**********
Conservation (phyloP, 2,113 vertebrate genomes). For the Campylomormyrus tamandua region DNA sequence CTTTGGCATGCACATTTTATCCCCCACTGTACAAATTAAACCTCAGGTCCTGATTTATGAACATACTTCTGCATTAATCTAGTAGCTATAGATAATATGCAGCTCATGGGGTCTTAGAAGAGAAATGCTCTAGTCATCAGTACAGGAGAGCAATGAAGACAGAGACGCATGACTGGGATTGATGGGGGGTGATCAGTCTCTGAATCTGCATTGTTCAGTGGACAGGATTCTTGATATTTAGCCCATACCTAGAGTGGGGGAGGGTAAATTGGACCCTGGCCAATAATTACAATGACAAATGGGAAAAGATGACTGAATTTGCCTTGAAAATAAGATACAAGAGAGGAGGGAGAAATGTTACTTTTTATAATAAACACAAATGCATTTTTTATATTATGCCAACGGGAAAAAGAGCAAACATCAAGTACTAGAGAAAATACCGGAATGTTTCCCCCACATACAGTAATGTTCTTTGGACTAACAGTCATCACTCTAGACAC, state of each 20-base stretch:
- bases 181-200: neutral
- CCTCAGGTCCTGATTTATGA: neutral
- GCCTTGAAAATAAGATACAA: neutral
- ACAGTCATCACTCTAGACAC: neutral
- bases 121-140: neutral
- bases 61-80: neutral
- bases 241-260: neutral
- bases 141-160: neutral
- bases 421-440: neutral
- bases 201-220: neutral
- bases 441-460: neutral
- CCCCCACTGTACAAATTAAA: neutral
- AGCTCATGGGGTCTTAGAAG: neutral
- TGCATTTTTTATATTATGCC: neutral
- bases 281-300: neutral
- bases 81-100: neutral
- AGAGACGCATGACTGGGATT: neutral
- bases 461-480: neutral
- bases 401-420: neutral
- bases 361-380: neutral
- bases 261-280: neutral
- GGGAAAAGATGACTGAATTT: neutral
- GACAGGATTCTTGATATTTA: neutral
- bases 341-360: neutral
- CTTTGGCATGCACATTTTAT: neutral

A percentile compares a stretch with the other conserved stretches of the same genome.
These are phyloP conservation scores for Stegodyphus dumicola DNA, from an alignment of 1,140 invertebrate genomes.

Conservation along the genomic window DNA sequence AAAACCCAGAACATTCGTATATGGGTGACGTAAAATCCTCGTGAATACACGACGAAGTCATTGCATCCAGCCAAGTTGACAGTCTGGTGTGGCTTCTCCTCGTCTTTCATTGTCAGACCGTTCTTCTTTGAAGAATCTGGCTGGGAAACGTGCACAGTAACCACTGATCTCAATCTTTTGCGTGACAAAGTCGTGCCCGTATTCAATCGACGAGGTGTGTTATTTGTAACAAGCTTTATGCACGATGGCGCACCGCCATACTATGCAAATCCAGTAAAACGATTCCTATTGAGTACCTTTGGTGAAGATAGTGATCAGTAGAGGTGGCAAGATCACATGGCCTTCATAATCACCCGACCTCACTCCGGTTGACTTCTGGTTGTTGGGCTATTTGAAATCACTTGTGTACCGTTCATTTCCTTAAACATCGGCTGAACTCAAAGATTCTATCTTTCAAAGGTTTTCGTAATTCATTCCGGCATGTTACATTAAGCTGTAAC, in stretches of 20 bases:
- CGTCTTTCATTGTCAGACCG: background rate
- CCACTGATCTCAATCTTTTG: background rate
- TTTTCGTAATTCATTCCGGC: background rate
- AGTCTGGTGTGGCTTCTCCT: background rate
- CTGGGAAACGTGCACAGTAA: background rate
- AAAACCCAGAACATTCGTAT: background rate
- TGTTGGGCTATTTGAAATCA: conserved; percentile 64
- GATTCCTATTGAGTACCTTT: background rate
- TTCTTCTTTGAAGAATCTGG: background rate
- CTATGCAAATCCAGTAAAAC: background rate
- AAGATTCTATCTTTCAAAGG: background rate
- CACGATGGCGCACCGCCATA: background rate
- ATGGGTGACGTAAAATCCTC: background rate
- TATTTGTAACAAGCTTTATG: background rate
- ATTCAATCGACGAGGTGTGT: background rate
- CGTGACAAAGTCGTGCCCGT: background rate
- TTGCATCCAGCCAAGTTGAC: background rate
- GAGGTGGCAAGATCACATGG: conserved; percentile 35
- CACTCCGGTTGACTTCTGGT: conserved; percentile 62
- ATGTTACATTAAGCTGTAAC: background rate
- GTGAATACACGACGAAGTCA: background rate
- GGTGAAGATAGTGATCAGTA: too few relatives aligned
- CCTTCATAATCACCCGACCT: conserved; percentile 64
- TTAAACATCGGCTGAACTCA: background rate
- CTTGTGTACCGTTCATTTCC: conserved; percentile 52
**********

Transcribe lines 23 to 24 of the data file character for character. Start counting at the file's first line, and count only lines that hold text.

- GGGAAAAGATGACTGAATTT: neutral
- GACAGGATTCTTGATATTTA: neutral